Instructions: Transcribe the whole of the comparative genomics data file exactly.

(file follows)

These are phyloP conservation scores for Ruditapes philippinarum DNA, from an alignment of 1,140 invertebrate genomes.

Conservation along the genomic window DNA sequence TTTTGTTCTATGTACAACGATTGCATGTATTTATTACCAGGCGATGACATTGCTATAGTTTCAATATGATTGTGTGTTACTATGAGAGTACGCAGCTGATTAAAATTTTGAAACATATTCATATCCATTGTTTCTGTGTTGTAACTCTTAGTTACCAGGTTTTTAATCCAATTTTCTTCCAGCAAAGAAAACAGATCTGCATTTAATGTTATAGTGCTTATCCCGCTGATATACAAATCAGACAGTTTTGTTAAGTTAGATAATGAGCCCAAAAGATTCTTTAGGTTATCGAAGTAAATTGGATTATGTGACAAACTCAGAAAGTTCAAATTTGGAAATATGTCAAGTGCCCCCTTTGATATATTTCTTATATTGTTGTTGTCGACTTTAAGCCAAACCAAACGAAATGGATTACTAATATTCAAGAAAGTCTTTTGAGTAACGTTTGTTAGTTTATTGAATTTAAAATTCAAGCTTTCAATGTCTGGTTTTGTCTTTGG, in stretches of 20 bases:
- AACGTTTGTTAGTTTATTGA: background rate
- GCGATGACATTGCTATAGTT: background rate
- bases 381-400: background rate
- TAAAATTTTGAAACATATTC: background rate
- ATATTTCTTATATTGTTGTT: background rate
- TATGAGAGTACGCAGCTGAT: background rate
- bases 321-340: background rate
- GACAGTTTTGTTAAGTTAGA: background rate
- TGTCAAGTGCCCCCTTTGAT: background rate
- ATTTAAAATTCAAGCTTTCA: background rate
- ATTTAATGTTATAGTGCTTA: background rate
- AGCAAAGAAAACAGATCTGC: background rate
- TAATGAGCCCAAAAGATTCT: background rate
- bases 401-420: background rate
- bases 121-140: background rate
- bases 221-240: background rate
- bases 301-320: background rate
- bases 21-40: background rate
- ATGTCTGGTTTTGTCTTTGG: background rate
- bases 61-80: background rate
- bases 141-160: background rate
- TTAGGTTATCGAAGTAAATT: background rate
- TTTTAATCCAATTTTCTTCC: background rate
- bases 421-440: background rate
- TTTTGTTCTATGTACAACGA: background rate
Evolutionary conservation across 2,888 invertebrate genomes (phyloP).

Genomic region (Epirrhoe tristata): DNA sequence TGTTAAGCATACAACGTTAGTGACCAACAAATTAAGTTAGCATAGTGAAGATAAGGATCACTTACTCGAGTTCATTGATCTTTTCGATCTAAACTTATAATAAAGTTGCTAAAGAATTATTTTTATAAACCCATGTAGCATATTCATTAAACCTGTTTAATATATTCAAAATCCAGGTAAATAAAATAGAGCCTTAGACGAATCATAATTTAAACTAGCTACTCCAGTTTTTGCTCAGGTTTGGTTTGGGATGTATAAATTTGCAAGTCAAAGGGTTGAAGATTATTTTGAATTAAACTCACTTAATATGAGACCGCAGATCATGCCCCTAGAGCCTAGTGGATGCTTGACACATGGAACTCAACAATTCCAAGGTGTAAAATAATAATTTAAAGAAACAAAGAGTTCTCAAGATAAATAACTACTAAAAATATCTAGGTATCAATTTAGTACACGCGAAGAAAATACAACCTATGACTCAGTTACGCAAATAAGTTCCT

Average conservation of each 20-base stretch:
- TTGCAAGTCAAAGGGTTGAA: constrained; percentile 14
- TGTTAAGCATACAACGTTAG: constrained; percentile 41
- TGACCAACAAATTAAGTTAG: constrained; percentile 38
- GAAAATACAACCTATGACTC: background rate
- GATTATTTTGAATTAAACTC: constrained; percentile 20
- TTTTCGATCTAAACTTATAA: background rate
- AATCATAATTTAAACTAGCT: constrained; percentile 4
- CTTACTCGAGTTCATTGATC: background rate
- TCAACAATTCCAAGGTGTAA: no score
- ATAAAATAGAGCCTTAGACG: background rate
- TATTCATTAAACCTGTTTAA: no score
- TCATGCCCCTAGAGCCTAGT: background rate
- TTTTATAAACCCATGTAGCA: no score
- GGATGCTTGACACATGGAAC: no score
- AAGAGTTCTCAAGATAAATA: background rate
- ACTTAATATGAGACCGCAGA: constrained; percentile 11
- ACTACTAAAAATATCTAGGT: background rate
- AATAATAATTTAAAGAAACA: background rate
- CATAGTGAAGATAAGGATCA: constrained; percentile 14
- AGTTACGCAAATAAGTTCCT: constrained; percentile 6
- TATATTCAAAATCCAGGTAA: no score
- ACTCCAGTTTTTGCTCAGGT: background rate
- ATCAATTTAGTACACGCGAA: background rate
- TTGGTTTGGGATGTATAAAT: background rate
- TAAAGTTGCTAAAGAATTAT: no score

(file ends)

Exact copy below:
These are phyloP conservation scores for Ruditapes philippinarum DNA, from an alignment of 1,140 invertebrate genomes.

Conservation along the genomic window DNA sequence TTTTGTTCTATGTACAACGATTGCATGTATTTATTACCAGGCGATGACATTGCTATAGTTTCAATATGATTGTGTGTTACTATGAGAGTACGCAGCTGATTAAAATTTTGAAACATATTCATATCCATTGTTTCTGTGTTGTAACTCTTAGTTACCAGGTTTTTAATCCAATTTTCTTCCAGCAAAGAAAACAGATCTGCATTTAATGTTATAGTGCTTATCCCGCTGATATACAAATCAGACAGTTTTGTTAAGTTAGATAATGAGCCCAAAAGATTCTTTAGGTTATCGAAGTAAATTGGATTATGTGACAAACTCAGAAAGTTCAAATTTGGAAATATGTCAAGTGCCCCCTTTGATATATTTCTTATATTGTTGTTGTCGACTTTAAGCCAAACCAAACGAAATGGATTACTAATATTCAAGAAAGTCTTTTGAGTAACGTTTGTTAGTTTATTGAATTTAAAATTCAAGCTTTCAATGTCTGGTTTTGTCTTTGG, in stretches of 20 bases:
- AACGTTTGTTAGTTTATTGA: background rate
- GCGATGACATTGCTATAGTT: background rate
- bases 381-400: background rate
- TAAAATTTTGAAACATATTC: background rate
- ATATTTCTTATATTGTTGTT: background rate
- TATGAGAGTACGCAGCTGAT: background rate
- bases 321-340: background rate
- GACAGTTTTGTTAAGTTAGA: background rate
- TGTCAAGTGCCCCCTTTGAT: background rate
- ATTTAAAATTCAAGCTTTCA: background rate
- ATTTAATGTTATAGTGCTTA: background rate
- AGCAAAGAAAACAGATCTGC: background rate
- TAATGAGCCCAAAAGATTCT: background rate
- bases 401-420: background rate
- bases 121-140: background rate
- bases 221-240: background rate
- bases 301-320: background rate
- bases 21-40: background rate
- ATGTCTGGTTTTGTCTTTGG: background rate
- bases 61-80: background rate
- bases 141-160: background rate
- TTAGGTTATCGAAGTAAATT: background rate
- TTTTAATCCAATTTTCTTCC: background rate
- bases 421-440: background rate
- TTTTGTTCTATGTACAACGA: background rate
Evolutionary conservation across 2,888 invertebrate genomes (phyloP).

Genomic region (Epirrhoe tristata): DNA sequence TGTTAAGCATACAACGTTAGTGACCAACAAATTAAGTTAGCATAGTGAAGATAAGGATCACTTACTCGAGTTCATTGATCTTTTCGATCTAAACTTATAATAAAGTTGCTAAAGAATTATTTTTATAAACCCATGTAGCATATTCATTAAACCTGTTTAATATATTCAAAATCCAGGTAAATAAAATAGAGCCTTAGACGAATCATAATTTAAACTAGCTACTCCAGTTTTTGCTCAGGTTTGGTTTGGGATGTATAAATTTGCAAGTCAAAGGGTTGAAGATTATTTTGAATTAAACTCACTTAATATGAGACCGCAGATCATGCCCCTAGAGCCTAGTGGATGCTTGACACATGGAACTCAACAATTCCAAGGTGTAAAATAATAATTTAAAGAAACAAAGAGTTCTCAAGATAAATAACTACTAAAAATATCTAGGTATCAATTTAGTACACGCGAAGAAAATACAACCTATGACTCAGTTACGCAAATAAGTTCCT

Average conservation of each 20-base stretch:
- TTGCAAGTCAAAGGGTTGAA: constrained; percentile 14
- TGTTAAGCATACAACGTTAG: constrained; percentile 41
- TGACCAACAAATTAAGTTAG: constrained; percentile 38
- GAAAATACAACCTATGACTC: background rate
- GATTATTTTGAATTAAACTC: constrained; percentile 20
- TTTTCGATCTAAACTTATAA: background rate
- AATCATAATTTAAACTAGCT: constrained; percentile 4
- CTTACTCGAGTTCATTGATC: background rate
- TCAACAATTCCAAGGTGTAA: no score
- ATAAAATAGAGCCTTAGACG: background rate
- TATTCATTAAACCTGTTTAA: no score
- TCATGCCCCTAGAGCCTAGT: background rate
- TTTTATAAACCCATGTAGCA: no score
- GGATGCTTGACACATGGAAC: no score
- AAGAGTTCTCAAGATAAATA: background rate
- ACTTAATATGAGACCGCAGA: constrained; percentile 11
- ACTACTAAAAATATCTAGGT: background rate
- AATAATAATTTAAAGAAACA: background rate
- CATAGTGAAGATAAGGATCA: constrained; percentile 14
- AGTTACGCAAATAAGTTCCT: constrained; percentile 6
- TATATTCAAAATCCAGGTAA: no score
- ACTCCAGTTTTTGCTCAGGT: background rate
- ATCAATTTAGTACACGCGAA: background rate
- TTGGTTTGGGATGTATAAAT: background rate
- TAAAGTTGCTAAAGAATTAT: no score